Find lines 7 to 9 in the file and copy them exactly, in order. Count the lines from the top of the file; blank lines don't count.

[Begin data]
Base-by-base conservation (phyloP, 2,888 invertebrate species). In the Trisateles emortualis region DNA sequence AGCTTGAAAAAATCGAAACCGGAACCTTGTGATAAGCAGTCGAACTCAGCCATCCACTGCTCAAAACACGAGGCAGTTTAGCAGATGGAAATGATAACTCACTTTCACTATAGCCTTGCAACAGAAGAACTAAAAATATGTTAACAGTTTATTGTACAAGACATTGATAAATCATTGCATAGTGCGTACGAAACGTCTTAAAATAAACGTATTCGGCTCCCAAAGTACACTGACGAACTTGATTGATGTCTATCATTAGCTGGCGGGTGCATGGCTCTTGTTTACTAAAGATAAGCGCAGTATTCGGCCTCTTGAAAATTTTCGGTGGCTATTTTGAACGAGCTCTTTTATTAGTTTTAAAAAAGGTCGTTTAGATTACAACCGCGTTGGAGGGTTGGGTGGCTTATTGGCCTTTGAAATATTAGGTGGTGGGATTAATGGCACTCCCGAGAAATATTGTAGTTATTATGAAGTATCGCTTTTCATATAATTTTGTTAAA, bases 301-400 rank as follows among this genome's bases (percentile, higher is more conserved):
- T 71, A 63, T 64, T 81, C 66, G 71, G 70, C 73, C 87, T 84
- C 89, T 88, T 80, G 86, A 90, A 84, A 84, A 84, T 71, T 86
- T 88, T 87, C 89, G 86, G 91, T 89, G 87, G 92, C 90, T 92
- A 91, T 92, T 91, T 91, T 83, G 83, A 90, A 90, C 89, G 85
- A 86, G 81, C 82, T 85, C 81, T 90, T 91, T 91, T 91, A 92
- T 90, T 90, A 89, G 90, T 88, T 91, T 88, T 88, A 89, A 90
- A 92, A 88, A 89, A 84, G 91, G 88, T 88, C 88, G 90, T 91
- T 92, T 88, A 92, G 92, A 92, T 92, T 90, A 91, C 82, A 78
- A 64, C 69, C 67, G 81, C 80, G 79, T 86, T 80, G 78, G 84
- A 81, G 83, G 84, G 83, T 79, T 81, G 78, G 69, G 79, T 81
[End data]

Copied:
- T 90, T 90, A 89, G 90, T 88, T 91, T 88, T 88, A 89, A 90
- A 92, A 88, A 89, A 84, G 91, G 88, T 88, C 88, G 90, T 91
- T 92, T 88, A 92, G 92, A 92, T 92, T 90, A 91, C 82, A 78